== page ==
3. 5.1.3

        Not only does it make little sense, it has nothing to do with the law of subject matter eligibility.

        Perhaps – but not in the way that YOU intend.

        It’s not there according to the actual words of Congress.

        But if you accept the scrivining of the Common Law version written (not interpreted) by the Supreme Court, you do NOT have the luxury of dismissing the difference between conventional and the the more commonly known measures related to the state of prior art.

        The words used by the Court cannot be reshaped by YOU to make certain aspects that you do not like to disappear.

        That even worse than the disingenuous, Rule-of-Law disrespecting action of the Court itself, and is totally unmoored from any sense of “interpretation” (and we all know that you have no power of Common Law law writing at all).

    2. 5.2

      The process you describe is not real.

      If you are allowing the Office to not answer all of your arguments in each action (and then later paying by way of RCE to only then answer what should have been answered earlier), you have committed malpractice and owe your clients a refund.

      That is NOT to say that resolution of all issues happen at once, but you damm well better be pressing for resolution of all issues at every step.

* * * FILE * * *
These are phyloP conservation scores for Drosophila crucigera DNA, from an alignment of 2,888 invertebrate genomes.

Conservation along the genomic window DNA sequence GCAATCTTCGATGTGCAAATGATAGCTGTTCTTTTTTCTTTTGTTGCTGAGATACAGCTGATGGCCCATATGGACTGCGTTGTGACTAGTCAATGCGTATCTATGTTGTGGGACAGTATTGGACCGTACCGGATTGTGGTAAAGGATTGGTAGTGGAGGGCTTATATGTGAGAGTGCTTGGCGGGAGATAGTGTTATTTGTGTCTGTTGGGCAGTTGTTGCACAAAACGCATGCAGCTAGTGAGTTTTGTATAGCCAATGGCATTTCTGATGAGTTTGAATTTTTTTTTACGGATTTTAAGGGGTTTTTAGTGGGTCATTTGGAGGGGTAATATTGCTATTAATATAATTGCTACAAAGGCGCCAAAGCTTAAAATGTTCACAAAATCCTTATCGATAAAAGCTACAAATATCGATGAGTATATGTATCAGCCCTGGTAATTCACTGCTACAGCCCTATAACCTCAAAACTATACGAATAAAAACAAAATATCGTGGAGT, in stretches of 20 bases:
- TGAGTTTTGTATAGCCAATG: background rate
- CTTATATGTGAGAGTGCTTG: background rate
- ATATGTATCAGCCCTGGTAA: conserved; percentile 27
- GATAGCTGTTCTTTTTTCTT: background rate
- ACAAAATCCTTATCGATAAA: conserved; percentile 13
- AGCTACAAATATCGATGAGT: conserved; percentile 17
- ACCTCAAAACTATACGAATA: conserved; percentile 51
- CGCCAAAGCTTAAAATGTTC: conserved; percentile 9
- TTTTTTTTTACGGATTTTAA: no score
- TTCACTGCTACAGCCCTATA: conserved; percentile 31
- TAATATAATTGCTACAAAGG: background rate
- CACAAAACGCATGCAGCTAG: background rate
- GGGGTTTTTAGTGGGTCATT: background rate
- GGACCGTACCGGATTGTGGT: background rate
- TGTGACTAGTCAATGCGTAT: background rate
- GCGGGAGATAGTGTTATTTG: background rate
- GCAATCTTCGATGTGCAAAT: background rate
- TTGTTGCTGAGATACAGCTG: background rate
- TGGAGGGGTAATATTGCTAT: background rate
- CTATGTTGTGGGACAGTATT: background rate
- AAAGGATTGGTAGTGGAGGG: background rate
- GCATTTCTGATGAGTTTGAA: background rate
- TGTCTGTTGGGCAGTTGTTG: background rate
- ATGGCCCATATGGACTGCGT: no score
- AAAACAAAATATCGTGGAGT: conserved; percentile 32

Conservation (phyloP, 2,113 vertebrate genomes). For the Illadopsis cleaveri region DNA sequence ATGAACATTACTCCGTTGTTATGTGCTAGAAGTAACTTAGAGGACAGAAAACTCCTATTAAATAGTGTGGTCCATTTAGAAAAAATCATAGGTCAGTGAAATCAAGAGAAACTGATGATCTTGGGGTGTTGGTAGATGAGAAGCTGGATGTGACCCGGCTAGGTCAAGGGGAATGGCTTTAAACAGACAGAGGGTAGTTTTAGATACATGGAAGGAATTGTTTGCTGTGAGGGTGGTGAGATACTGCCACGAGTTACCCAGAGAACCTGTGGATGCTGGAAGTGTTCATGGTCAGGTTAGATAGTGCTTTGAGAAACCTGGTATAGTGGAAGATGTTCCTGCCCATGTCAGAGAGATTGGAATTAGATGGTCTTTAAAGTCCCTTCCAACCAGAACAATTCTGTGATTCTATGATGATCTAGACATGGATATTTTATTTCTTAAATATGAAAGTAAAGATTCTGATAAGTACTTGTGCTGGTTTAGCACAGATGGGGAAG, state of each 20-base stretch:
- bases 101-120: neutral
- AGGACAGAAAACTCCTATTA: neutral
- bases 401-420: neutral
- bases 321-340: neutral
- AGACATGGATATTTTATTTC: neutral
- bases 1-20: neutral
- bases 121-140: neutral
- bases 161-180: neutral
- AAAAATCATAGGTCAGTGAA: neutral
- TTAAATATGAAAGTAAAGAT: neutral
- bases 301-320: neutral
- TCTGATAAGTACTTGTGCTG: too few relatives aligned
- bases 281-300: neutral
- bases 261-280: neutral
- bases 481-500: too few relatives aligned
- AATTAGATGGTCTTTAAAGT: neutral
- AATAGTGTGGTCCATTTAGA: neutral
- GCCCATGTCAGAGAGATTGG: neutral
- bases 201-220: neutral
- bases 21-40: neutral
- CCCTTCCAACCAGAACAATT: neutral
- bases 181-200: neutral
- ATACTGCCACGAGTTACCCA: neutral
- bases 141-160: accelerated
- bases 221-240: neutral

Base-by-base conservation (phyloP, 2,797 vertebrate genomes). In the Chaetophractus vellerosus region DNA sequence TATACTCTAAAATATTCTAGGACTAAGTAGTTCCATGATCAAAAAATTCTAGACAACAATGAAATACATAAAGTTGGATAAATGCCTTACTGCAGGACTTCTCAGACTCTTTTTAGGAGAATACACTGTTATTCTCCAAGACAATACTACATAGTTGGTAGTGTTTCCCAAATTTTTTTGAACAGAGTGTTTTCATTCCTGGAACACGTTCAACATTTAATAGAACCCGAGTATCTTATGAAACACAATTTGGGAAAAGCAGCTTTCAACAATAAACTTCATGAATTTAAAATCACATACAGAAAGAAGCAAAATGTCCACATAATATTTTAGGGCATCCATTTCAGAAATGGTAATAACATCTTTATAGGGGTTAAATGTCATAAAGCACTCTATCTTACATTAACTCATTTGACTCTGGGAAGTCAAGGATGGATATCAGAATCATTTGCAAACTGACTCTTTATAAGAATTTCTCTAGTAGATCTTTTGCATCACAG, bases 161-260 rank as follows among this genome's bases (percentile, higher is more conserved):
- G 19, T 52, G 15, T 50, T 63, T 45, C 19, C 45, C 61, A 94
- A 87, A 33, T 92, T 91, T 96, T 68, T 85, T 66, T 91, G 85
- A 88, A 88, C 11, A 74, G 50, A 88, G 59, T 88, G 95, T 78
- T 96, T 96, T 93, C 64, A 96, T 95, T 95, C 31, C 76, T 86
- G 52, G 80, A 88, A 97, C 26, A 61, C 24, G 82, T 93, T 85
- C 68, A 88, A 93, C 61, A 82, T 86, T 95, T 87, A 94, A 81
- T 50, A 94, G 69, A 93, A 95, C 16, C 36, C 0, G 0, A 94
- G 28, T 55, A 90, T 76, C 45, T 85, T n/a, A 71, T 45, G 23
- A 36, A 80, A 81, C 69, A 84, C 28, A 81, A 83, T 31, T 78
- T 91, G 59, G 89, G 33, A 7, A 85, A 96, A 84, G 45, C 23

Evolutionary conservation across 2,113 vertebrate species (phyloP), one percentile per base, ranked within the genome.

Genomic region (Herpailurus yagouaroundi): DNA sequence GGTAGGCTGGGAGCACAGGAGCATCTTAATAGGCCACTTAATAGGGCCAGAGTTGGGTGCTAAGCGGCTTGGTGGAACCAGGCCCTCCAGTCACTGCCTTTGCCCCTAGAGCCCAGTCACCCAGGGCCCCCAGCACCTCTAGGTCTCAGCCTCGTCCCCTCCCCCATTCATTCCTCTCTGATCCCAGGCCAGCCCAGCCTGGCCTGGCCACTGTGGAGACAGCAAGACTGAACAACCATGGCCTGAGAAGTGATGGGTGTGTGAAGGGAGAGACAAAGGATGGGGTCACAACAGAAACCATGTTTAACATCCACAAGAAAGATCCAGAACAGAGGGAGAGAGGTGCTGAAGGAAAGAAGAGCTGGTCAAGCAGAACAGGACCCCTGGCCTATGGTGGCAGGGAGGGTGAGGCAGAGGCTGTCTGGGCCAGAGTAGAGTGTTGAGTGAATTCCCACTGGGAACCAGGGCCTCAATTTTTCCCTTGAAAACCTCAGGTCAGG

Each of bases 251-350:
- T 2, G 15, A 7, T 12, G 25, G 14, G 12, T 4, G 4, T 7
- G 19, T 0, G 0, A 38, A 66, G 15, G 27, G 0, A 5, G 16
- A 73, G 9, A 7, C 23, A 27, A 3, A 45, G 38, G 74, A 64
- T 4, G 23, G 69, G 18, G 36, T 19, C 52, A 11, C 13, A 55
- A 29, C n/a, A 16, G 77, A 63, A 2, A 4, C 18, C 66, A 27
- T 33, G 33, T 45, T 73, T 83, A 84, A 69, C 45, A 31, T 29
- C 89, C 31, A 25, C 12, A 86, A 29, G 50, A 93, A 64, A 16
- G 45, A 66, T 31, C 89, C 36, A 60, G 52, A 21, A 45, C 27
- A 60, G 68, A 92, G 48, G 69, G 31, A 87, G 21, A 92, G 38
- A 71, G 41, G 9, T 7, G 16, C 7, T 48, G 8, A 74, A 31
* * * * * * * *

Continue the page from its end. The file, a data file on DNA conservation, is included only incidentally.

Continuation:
3. 4

    Anti-compact prosecution (no matter how ordered) seems like a non-starter when value is gauged solely from crossing the finish line and meeting all requirements.

    Additionally, putting the most subjective (read that as arbitrary, or Void for Vagueness) element as last in the process, after funds have already been expended, seems like the opposite approach to take EVEN IF some type of “ordering” were to be contemplated.

    This seems like a rather academic mistake.

    1. 4.1

      putting the most subjective (read that as arbitrary, or Void for Vagueness) element

      There’s nothing more “subjective” about 101, certainly not compared to 103 or 112.

      1. 4.1.1

        I don’t know which is scarier – that you think that others might believe your statement here, or that you might believe your statement here.

        By the way, you never did answer my question to you regarding Iancu’s direct comments on the contradictory nature of the Common Law law as written by the courts.

        It is this simply more reality that you refuse to see or acknowledge?

        1. 4.1.1.1

          I don’t know which is scarier – that you think that others might believe your statement here, or that you might believe your statement here.